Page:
Kidney stone disease

formation of mineral 'stones' in the urinary tract
(Redirected from Kidney stones)

Kidney stone disease, also known as urolithiasis, is when a solid piece of material (kidney stone) happens in the urinary tract.[1] Kidney stones typically form in the kidney and leave the body during urination.[1] A small stone may pass without causing symptoms.[1] I

Kidney stone disease
Other namesUrolithiasis, kidney stone, renal calculus, nephrolith, kidney stone disease,
A color photograph of a kidney stone, 8 millimetres in length.
A kidney stone, 8 millimeters (0.3 in) in diameter
SpecialtyUrology, nephrology
SymptomsSevere pain in the lower back or abdomen, blood in the urine, vomiting, nausea[1]
CausesGenetic and environmental factors[1]
Diagnostic methodBased on symptoms, urine testing, medical imaging[1]
Differential diagnosisAbdominal aortic aneurysm, diverticulitis, appendicitis, pyelonephritis[2]
PreventionDrinking fluids such that more than two liters of urine are produced per day
TreatmentPain medication, extracorporeal shock wave lithotripsy, ureteroscopy, percutaneous nephrolithotomy[1]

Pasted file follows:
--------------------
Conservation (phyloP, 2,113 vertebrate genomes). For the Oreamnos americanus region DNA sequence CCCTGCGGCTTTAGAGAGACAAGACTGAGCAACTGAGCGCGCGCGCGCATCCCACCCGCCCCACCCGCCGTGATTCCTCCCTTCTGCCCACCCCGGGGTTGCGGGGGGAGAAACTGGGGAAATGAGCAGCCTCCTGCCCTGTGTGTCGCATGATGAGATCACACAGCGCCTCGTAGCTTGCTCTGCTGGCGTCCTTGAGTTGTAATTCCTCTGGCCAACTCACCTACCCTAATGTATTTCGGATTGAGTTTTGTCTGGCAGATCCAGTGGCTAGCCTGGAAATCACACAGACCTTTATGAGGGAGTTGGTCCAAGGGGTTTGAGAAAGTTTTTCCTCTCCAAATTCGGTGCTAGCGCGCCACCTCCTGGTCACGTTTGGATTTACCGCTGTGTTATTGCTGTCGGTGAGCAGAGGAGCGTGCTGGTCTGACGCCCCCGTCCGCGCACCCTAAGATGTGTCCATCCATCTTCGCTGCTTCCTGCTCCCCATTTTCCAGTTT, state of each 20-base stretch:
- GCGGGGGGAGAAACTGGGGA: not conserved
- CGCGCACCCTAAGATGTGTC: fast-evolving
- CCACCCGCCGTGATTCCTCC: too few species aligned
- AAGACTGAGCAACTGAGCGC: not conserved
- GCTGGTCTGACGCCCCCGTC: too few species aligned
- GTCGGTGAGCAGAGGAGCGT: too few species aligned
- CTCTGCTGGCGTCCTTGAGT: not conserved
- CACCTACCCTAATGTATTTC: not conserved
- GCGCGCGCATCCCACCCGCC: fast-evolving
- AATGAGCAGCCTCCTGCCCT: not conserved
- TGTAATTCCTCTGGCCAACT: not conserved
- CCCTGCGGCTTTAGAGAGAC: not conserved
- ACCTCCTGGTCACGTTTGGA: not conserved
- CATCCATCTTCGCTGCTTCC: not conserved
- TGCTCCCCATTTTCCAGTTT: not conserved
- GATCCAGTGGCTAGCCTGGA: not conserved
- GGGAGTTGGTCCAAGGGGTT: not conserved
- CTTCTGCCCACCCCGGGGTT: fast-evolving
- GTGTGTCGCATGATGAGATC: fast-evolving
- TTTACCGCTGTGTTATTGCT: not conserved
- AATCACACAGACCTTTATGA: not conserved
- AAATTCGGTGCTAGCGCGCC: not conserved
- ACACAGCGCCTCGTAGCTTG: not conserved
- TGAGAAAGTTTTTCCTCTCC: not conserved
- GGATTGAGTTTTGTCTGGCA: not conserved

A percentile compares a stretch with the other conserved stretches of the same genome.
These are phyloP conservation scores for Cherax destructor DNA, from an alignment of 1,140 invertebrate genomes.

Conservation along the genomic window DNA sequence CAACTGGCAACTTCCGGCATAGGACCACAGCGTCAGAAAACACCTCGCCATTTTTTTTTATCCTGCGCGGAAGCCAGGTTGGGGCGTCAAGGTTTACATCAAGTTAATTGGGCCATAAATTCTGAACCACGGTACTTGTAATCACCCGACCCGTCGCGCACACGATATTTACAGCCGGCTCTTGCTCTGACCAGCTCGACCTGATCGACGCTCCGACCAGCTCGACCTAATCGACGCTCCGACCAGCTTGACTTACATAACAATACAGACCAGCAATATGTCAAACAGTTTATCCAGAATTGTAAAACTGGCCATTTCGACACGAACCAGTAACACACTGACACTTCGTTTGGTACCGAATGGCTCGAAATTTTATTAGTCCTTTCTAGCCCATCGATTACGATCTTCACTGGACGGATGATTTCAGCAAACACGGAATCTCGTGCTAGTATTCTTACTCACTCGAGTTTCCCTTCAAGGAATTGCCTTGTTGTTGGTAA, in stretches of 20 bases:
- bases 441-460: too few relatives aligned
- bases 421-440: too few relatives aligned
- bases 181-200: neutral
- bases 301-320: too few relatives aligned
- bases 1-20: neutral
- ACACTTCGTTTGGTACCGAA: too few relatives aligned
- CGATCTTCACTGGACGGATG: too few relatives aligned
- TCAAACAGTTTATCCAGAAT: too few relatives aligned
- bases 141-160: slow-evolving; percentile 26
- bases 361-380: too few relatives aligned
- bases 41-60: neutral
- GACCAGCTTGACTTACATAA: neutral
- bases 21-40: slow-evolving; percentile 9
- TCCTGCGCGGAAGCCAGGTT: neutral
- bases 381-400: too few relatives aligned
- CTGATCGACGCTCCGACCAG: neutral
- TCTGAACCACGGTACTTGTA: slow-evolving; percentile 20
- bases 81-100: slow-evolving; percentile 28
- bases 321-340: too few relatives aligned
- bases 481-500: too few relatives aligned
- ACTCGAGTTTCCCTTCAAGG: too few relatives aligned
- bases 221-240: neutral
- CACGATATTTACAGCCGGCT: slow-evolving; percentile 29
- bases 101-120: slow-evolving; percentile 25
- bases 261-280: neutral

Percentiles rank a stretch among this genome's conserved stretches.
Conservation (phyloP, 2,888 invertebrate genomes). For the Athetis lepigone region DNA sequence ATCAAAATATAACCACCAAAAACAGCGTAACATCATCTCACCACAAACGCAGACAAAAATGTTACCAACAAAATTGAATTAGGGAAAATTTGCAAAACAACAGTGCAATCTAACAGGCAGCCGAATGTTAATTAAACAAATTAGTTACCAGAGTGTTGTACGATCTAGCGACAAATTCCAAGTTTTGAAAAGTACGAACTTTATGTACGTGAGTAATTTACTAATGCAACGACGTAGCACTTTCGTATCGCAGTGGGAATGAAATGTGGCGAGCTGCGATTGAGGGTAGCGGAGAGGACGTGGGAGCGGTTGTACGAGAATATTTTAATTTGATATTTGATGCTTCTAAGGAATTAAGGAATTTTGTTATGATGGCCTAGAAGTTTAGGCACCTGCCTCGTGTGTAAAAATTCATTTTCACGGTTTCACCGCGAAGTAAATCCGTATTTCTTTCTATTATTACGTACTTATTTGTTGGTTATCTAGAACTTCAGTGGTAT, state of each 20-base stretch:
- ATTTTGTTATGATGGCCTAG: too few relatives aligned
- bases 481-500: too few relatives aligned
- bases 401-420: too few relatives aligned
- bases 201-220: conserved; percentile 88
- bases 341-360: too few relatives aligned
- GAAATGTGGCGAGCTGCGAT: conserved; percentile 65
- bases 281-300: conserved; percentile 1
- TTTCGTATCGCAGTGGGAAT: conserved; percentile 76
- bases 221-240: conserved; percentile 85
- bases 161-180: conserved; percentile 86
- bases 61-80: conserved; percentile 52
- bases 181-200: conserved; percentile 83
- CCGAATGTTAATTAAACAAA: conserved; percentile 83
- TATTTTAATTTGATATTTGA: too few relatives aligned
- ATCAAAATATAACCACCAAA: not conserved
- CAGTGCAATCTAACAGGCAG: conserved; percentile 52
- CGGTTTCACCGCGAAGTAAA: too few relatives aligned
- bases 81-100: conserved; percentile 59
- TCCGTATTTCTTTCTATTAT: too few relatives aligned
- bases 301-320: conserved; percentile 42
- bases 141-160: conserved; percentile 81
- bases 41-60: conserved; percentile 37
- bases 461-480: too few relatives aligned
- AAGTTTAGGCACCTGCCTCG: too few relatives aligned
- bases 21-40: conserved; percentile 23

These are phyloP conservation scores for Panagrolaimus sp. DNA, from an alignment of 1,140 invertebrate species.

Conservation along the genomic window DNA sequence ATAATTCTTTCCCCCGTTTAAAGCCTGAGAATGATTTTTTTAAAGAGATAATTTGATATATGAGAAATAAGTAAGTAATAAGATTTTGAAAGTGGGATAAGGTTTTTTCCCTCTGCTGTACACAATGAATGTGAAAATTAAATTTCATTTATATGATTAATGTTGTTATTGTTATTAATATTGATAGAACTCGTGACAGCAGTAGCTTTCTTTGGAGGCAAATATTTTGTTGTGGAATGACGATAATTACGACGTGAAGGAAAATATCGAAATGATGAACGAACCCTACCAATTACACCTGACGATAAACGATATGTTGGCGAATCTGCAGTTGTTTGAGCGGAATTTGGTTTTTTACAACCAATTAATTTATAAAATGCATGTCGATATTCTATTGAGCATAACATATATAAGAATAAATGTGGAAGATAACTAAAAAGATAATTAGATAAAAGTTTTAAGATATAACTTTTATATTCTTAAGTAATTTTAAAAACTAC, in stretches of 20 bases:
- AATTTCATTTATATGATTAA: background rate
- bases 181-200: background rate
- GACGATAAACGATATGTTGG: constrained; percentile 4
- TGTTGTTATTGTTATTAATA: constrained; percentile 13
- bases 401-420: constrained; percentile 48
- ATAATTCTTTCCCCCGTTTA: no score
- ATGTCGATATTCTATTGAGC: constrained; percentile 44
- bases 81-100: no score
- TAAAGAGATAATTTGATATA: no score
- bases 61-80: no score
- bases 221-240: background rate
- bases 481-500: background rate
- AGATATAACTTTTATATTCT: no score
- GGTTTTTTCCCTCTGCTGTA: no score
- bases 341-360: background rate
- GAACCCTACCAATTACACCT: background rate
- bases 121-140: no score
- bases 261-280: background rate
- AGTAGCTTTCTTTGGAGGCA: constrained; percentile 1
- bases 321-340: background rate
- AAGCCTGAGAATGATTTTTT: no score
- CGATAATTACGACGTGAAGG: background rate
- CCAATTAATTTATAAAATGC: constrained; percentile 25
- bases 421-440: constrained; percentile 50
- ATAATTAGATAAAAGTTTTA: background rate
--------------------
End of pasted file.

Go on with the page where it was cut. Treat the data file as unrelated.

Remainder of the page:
Frequency22.1 million (2015)
Deaths16,100 (2015)

f a stone grows to more than 5 millimeters (0.2 in) it can cause blockage of the ureter resulting in severe pain in the lower back or abdomen.[1][3] A stone may also result in blood in the urine, vomiting, or painful urination.[1] About half of people will have another stone within ten years.

ReferencesEdit

  1. 1.0 1.1 1.2 1.3 1.4 1.5 1.6 1.7 1.8 "Kidney Stones in Adults". February 2013. Archived from the original on 11 May 2015. Retrieved 22 May 2015.
  2. Knoll T, Pearle MS (2012). Clinical Management of Urolithiasis. Springer Science & Business Media. p. 21. ISBN 9783642287329. Archived from the original on 8 September 2017.
  3. Miller, NL; Lingeman, JE (2007). "Management of kidney stones" (PDF). BMJ. 334 (7591): 468–72. doi:10.1136/bmj.39113.480185.80. PMC 1808123. PMID 17332586. Archived (PDF) from the original on 27 December 2010.